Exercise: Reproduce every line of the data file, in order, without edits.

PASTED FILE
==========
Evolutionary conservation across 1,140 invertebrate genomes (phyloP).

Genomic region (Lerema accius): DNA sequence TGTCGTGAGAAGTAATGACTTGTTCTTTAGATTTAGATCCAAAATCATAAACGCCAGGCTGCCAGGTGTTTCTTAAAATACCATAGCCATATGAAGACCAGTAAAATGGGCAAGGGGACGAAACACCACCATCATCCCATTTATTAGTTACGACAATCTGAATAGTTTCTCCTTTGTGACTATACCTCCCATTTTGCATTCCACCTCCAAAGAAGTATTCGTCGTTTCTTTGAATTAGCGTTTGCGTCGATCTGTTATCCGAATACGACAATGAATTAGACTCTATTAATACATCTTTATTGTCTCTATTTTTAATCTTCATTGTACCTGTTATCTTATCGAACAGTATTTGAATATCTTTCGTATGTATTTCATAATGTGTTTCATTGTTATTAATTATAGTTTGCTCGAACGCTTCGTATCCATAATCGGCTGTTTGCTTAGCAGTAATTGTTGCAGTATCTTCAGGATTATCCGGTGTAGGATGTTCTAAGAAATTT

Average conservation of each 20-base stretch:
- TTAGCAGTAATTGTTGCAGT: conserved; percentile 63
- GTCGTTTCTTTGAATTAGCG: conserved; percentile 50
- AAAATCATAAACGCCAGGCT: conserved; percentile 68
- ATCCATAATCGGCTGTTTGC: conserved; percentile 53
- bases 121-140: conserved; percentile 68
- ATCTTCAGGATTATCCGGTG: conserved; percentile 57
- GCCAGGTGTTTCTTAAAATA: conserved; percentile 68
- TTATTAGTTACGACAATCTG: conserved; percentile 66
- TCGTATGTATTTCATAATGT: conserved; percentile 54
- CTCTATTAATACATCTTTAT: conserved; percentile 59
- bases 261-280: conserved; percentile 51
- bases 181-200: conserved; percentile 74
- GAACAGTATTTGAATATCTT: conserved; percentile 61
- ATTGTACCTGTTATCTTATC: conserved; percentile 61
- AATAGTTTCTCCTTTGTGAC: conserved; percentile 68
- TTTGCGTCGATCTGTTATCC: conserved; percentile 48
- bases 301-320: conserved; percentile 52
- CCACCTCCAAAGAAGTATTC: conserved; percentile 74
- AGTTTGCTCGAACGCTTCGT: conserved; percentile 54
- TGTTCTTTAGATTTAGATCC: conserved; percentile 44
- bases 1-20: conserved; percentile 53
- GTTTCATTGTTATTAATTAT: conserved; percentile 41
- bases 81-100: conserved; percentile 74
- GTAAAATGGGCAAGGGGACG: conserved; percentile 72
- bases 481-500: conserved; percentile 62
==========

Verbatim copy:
Evolutionary conservation across 1,140 invertebrate genomes (phyloP).

Genomic region (Lerema accius): DNA sequence TGTCGTGAGAAGTAATGACTTGTTCTTTAGATTTAGATCCAAAATCATAAACGCCAGGCTGCCAGGTGTTTCTTAAAATACCATAGCCATATGAAGACCAGTAAAATGGGCAAGGGGACGAAACACCACCATCATCCCATTTATTAGTTACGACAATCTGAATAGTTTCTCCTTTGTGACTATACCTCCCATTTTGCATTCCACCTCCAAAGAAGTATTCGTCGTTTCTTTGAATTAGCGTTTGCGTCGATCTGTTATCCGAATACGACAATGAATTAGACTCTATTAATACATCTTTATTGTCTCTATTTTTAATCTTCATTGTACCTGTTATCTTATCGAACAGTATTTGAATATCTTTCGTATGTATTTCATAATGTGTTTCATTGTTATTAATTATAGTTTGCTCGAACGCTTCGTATCCATAATCGGCTGTTTGCTTAGCAGTAATTGTTGCAGTATCTTCAGGATTATCCGGTGTAGGATGTTCTAAGAAATTT

Average conservation of each 20-base stretch:
- TTAGCAGTAATTGTTGCAGT: conserved; percentile 63
- GTCGTTTCTTTGAATTAGCG: conserved; percentile 50
- AAAATCATAAACGCCAGGCT: conserved; percentile 68
- ATCCATAATCGGCTGTTTGC: conserved; percentile 53
- bases 121-140: conserved; percentile 68
- ATCTTCAGGATTATCCGGTG: conserved; percentile 57
- GCCAGGTGTTTCTTAAAATA: conserved; percentile 68
- TTATTAGTTACGACAATCTG: conserved; percentile 66
- TCGTATGTATTTCATAATGT: conserved; percentile 54
- CTCTATTAATACATCTTTAT: conserved; percentile 59
- bases 261-280: conserved; percentile 51
- bases 181-200: conserved; percentile 74
- GAACAGTATTTGAATATCTT: conserved; percentile 61
- ATTGTACCTGTTATCTTATC: conserved; percentile 61
- AATAGTTTCTCCTTTGTGAC: conserved; percentile 68
- TTTGCGTCGATCTGTTATCC: conserved; percentile 48
- bases 301-320: conserved; percentile 52
- CCACCTCCAAAGAAGTATTC: conserved; percentile 74
- AGTTTGCTCGAACGCTTCGT: conserved; percentile 54
- TGTTCTTTAGATTTAGATCC: conserved; percentile 44
- bases 1-20: conserved; percentile 53
- GTTTCATTGTTATTAATTAT: conserved; percentile 41
- bases 81-100: conserved; percentile 74
- GTAAAATGGGCAAGGGGACG: conserved; percentile 72
- bases 481-500: conserved; percentile 62